Reyansh Chaturvedi, a techie in Bengaluru, spends seven minutes grocery shopping, and 20 minutes choosing his jitter juice at the store’s speciality coffee section. Before buying, he first checks the packaging. Then he pulls out his smartphone and scans the QR code on the packet to learn if the Arabica bean he loves did indeed come from Barbara Estate in Chikmagalur, Karnataka, as it claims. Coffee digital traceability is a must for millennial addicts of liquid energy—coffee with credibility.
Coffee digital traceability involves a lot of questions. Do you know where your coffee bean is from? How do you know that your Robusta is what it says it is? How can you trust what the brand says about its coffee? Digital traceability of coffee helps customers get right under the skin of the bean, say Anil Nadig and Srivatsa Sreenivasarao, co-founders of the Bengaluru-based TraceX Technologies, a blockchain tech company that promises to outlay the entire ‘bean to cup’ odyssey. All buyers have to do is scan the barcode on any coffee packet, which will take them right to a web page with a product summary, geographical location of the coffee estate, quality data, information on production, procurement and processing, and dispatch. It also sends links to videos and photographs.
There is also hot news brewing that the current session of Parliament will take up the repeal of the Coffee Act of 1942. For the last 80 years, coffee production and distribution in India have been under the purview of an outdated Colonial law. The draft Coffee (Promotion and Development) Bill, 2022 is expected to position India as one of the world’s top coffee-producing and exporting countries. Nadig says, while the Bill could open up the market, quality control is crucial.
“Coffee is a premium product and Indians are pulling out all the stops to lay their hands on new speciality coffees. They want to know where their coffee is grown, the altitude, location, drying duration, how it was roasted, processes it underwent, whether it was ethically sourced, fair-trade coffee from a farmer’s collective without involving child labour and the distance and time spent in transit,” he adds. In simple terms, this technology helps you understand the boxes the coffee bean has ticked before it arrives in your cup. A report published by Markets and Markets in March 2022 indicates that the food traceability market is projected to grow at a CAGR of 9.1 per cent with its estimated value reaching $26.1 bn by 2025.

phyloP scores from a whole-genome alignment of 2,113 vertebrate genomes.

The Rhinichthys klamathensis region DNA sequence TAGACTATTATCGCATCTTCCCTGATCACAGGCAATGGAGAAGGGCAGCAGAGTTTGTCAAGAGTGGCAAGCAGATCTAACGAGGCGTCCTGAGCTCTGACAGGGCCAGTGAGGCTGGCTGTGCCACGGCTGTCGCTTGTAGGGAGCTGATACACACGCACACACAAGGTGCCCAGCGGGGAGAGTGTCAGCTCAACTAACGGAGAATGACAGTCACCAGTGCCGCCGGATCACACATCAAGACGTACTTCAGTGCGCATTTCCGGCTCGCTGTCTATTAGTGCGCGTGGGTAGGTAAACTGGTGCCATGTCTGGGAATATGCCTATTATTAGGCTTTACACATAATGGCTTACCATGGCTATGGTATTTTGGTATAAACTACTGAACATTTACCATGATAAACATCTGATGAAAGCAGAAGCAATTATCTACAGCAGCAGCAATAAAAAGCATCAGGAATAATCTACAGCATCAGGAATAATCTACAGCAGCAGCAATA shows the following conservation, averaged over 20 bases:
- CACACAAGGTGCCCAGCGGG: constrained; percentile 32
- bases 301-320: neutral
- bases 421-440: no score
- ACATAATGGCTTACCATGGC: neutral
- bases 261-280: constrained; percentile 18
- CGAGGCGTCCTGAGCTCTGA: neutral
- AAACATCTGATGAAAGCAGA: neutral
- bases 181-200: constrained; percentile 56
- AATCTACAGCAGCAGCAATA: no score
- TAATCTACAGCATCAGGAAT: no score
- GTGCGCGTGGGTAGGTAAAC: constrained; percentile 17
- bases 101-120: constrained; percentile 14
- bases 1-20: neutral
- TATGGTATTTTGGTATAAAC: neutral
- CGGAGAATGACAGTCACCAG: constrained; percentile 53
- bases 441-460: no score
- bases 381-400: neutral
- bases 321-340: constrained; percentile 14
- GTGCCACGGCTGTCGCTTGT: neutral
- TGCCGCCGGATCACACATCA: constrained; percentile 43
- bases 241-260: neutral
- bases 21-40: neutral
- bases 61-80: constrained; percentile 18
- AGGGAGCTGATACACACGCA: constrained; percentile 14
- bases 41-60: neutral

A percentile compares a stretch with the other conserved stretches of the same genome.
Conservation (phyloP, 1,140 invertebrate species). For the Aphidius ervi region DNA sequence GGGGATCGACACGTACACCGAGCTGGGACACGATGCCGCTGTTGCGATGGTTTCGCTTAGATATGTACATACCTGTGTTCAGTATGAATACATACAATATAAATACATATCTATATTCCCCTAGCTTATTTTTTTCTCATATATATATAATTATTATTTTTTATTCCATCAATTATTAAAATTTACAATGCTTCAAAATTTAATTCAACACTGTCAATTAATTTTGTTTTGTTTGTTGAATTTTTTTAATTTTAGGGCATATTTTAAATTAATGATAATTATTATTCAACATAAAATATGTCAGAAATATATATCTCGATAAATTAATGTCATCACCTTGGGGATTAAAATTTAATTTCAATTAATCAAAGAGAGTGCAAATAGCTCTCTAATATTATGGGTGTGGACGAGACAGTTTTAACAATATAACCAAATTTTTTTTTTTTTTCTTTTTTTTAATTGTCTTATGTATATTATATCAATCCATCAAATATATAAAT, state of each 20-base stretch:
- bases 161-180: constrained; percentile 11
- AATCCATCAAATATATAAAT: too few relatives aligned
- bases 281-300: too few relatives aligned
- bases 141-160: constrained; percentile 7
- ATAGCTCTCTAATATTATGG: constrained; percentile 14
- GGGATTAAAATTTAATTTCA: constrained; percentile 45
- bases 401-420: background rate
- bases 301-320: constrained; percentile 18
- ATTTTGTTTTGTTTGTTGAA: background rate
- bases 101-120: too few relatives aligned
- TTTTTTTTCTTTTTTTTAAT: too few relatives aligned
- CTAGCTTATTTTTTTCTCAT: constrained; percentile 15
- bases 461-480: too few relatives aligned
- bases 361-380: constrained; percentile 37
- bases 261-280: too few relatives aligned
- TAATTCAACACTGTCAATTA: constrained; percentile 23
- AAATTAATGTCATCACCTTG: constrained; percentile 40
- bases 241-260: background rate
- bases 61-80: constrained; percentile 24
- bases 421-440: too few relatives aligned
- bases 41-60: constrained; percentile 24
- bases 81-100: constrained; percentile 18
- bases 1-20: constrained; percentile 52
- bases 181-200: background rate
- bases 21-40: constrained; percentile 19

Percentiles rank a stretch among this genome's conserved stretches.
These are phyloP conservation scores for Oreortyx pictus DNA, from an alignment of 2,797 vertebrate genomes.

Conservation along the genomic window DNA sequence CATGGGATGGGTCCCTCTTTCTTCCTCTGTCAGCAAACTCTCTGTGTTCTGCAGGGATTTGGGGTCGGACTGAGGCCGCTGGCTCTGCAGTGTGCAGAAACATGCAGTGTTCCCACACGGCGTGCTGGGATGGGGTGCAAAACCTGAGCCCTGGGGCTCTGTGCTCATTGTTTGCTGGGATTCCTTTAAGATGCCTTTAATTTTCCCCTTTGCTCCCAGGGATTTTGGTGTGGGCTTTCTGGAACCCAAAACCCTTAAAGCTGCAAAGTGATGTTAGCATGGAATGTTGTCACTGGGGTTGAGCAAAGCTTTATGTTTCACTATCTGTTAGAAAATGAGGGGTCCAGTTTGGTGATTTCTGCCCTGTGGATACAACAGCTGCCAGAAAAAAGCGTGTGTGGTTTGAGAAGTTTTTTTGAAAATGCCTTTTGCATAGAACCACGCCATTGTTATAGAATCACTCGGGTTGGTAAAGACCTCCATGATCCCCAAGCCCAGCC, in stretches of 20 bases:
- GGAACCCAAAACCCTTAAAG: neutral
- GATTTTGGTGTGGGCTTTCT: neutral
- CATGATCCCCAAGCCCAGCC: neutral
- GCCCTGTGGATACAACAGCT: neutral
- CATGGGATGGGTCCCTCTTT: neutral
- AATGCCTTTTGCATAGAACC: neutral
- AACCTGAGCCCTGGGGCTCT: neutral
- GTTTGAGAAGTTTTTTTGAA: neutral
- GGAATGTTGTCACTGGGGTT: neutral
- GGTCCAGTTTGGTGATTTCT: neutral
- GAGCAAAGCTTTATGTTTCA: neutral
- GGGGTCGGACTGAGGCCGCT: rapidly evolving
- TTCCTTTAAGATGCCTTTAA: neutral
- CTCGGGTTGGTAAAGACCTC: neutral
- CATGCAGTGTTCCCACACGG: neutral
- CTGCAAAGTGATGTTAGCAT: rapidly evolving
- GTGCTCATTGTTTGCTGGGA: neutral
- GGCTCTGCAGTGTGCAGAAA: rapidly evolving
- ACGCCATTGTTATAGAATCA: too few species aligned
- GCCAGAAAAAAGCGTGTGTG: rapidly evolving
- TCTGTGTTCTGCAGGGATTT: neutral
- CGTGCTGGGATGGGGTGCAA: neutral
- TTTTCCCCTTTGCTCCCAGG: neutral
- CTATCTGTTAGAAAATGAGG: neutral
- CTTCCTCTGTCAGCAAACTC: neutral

Srivatsa says when global markets opened up over the last five years, causing a coffee export wave, technology became necessary to ensure transparency. In May 2022, the firm started dealing with 3,500 coffee farmers in Araku Valley near Visakhapatnam, Andhra Pradesh. They roped in Technoserve, an NGO working on improving the crop value chain.
TraceX staff through Technoserve personnel send instructions to the farmer’s cellphone in the local language. The platform also sends SMS alerts on actionable points in eight Indian languages, which go to TechnoServe’s crop advisors and field officers simultaneously. It partners with premium Indian coffee brands to track every stage of the process, the cost of which could go up by 13 per cent if brands decide to pass these expenses to the consumer. Some companies, however, don’t resort to this as they believe it’s part of their transparency ethic. Knowledge is power. And your brew may taste better knowing where it came from.
Why blockchain traceability?
✥ The data collected acts as a single source of truth.
✥ It captures real-time data, right from the sourcing of raw materials to input usage and sustainable practices.
✥ The post-harvest module captures and streamlines the production processes, inventory and batch management, and boosts operational efficiency.
✥ Understanding the data generated to help
reduce losses due to wastage in the supply chain and provide better insights for stakeholders to make informed decisions.